AUSTIN — Sectors across the U.S. healthcare industry as well as the presidential administration have been “reinventing healthcare,” Anthem President and CEO Joseph Swedish said last week at the America's Health Insurance Plans (AHIP) Institute & Expo 2017. There is consensus that three main issues should be tackled with healthcare’s transformation — affordability, access and care quality.
Research has shown that providing better care at a lower cost is “truly an achievable goal,” Swedish said. Exactly how that goal can be achieved through transforming the several areas within healthcare that are currently undergoing major changes remains unclear.
Swedish outlined the strategy his company, the second largest payer in the country, is using to make its vision of a transformed health system a reality. He kicked off his keynote speech by discussing the seven characteristics Anthem is focusing on during the transition. These characteristics were adopted from AHIP, as payers across the country rely on the national association to represent them as a unified voice during this time of uncertainty and change, he said. “In respect to the challenges that were up against, I can’t think of a more challenging time,” Swedish said.
Anthem’s board is challenged in trying to meet the expectations set by these new characteristics, Swedish said. Yet, he added, “We can’t react to change. We have to get way ahead of it.”
The characteristics are:
1. A desire to promote consumer choice and market competition
What’s interesting about this being the first on the list is the fact that Anthem had been battling in several courts for months over its proposed $54 billion merger with Cigna challenged by the Department of Justice (DOJ) due to concerns with increased prices to consumers and reduced market competition. A federal judge ruled in favor of the DOJ in February and the Court of Appeals upheld the conclusion last month that the merger would have led to reduced completion for national accounts.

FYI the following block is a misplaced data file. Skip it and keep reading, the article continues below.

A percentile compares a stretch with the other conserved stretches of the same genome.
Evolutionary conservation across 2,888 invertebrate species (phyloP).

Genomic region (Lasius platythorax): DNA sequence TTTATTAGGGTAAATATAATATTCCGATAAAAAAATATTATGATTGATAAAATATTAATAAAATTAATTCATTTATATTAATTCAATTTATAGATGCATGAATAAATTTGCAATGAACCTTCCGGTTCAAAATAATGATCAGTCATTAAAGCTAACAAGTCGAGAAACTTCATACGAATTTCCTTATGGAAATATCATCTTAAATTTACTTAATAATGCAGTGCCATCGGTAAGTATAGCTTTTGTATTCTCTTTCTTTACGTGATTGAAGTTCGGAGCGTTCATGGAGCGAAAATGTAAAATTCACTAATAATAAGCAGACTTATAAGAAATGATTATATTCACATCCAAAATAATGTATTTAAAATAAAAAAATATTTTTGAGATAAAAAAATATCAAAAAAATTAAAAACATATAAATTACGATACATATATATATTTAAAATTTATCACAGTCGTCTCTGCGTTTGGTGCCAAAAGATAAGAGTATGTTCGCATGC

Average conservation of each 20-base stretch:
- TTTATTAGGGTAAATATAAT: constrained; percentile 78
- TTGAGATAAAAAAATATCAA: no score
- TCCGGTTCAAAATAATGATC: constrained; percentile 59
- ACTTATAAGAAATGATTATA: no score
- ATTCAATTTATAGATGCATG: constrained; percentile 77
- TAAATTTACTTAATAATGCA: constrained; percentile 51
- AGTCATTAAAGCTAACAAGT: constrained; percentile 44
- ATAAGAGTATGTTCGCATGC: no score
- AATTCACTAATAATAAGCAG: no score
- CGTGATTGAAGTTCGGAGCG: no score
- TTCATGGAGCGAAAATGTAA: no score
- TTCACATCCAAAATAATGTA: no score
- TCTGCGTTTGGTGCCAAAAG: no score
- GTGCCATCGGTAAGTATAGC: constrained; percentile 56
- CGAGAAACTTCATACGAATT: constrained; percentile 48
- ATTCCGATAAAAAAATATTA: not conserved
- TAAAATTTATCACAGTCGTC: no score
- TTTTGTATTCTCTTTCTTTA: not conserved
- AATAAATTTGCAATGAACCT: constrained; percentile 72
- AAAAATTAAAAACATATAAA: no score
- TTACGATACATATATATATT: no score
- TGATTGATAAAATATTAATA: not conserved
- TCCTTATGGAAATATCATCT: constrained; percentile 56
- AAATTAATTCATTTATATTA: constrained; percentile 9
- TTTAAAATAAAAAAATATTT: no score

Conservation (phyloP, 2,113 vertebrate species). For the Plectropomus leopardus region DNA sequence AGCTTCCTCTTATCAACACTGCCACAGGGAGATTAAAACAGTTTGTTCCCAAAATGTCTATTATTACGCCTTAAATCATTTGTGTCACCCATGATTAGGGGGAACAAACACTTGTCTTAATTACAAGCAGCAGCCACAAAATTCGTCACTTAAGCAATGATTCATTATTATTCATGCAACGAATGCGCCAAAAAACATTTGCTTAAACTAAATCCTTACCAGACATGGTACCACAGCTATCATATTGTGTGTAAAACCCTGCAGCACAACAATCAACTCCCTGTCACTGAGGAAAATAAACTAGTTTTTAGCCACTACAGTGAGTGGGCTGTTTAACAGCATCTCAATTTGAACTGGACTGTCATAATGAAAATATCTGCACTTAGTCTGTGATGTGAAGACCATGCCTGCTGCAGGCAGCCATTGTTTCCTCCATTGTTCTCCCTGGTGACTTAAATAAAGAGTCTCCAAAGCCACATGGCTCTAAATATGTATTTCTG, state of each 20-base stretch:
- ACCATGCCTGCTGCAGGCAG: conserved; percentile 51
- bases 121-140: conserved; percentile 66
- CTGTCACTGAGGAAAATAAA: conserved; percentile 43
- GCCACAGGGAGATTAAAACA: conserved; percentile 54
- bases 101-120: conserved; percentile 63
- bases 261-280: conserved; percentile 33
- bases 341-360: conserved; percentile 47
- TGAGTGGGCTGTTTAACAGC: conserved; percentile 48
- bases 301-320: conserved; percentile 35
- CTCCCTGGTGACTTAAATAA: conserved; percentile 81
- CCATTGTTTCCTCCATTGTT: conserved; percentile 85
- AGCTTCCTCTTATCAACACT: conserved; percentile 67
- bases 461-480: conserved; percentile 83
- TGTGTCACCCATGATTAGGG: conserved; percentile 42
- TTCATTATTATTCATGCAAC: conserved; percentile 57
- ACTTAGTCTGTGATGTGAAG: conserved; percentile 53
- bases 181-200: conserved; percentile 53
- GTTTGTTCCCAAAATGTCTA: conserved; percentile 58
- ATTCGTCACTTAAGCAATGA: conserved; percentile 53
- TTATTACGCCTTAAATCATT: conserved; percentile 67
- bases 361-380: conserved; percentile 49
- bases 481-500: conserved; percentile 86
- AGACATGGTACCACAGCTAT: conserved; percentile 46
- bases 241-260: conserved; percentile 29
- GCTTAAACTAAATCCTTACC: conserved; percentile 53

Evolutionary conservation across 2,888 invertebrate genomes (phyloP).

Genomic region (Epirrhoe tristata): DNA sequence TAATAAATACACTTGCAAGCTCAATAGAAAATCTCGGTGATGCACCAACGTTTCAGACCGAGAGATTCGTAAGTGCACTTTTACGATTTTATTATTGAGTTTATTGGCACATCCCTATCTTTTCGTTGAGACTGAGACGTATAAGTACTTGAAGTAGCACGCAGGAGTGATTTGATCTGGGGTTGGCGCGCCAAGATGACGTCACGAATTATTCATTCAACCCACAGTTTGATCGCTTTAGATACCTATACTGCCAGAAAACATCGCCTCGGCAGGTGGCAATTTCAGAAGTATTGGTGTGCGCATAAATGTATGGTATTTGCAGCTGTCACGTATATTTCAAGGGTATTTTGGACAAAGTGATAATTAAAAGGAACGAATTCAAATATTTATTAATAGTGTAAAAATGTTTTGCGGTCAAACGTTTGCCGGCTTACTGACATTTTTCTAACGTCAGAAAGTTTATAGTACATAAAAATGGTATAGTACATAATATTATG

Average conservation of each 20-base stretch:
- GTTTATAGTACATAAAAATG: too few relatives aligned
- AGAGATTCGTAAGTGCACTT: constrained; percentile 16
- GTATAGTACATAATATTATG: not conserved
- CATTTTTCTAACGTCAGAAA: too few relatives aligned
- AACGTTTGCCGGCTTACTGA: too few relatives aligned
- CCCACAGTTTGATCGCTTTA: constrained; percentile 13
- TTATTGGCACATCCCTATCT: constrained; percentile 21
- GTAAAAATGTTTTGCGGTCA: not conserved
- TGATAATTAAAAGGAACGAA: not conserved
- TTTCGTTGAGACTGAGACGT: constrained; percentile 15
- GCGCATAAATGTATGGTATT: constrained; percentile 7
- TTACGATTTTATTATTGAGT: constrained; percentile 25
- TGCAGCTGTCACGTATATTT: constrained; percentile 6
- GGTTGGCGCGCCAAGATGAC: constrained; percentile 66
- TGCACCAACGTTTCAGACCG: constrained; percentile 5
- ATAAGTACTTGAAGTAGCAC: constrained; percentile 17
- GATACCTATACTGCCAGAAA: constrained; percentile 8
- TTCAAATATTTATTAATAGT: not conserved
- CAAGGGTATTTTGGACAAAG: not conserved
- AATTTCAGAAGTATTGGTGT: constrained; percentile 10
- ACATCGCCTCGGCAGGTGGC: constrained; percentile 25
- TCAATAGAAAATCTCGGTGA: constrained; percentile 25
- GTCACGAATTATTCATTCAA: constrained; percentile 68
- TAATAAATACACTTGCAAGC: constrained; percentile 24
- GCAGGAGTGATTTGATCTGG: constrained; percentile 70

In addition, an increasing number of payers have been dropping out of the Affordable Care Act (ACA) exchanges so competition has substantially decreased in the individual market. These companies have argued that the exchanges they left were not profitable and changes are needed to improve their stability.
There is one trend that could potentially improve competition. More hospitals have begun taking on the role of payer, Swedish noted. Hospitals becoming payers is a trend emanating from value-based care, he added.
2. Simplify the healthcare experience
The connectedness of healthcare made possible through mHealth technology has allowed consumers to more easily gain access to their own health data, as Eric Topol, director of the Scripps Translational Science Institute, noted during his discussion on the potential of precision medicine at the AHIP event. Patients can now get high resolution X-ray images through their cellphones, Topol said as he demonstrated a full-body medical selfie of his own on stage.
Currently, it can take a new patient about 24 days on average to see a primary care doctor in 15 different metropolitan areas, a recent Merritt Hawkins report concluded. But telemedicine services give patients who need to see a doctor access to care from the comfort of their home. “Telemedicine today is just a video chat,” Topol said. "But tomorrow, it will be exchanging data.” In 2015, Anthem partnered with Castlight Health to allow customers to access physicians 24/7.
3. Support partnerships in all levels of government
Everyone has their area of expertise in healthcare. But during the major transformation the system is experiencing, partnerships will be key to deciding the strengths that different companies and organizations have to offer to tackle the challenges they're facing. According to Swedish, Anthem has expanded “very aggressively” in the government sector after purchasing Medicaid provider Amerigroup.
4. The conversion of volume to value
Payers and the federal government has been tying more clinician payments to the quality of services provided. The CMS already met its goal of having 30% of Medicare payments tied to quality and is on track to hit 50% of payments by 2018.
Anthem is now “paying 59% of reimbursement to the provider community through value-based care models,” Swedish said. “We are a market leader with respects to advancing value based contract for the benefit of our members,” he added.
5. Address the impact of chronic disease in our society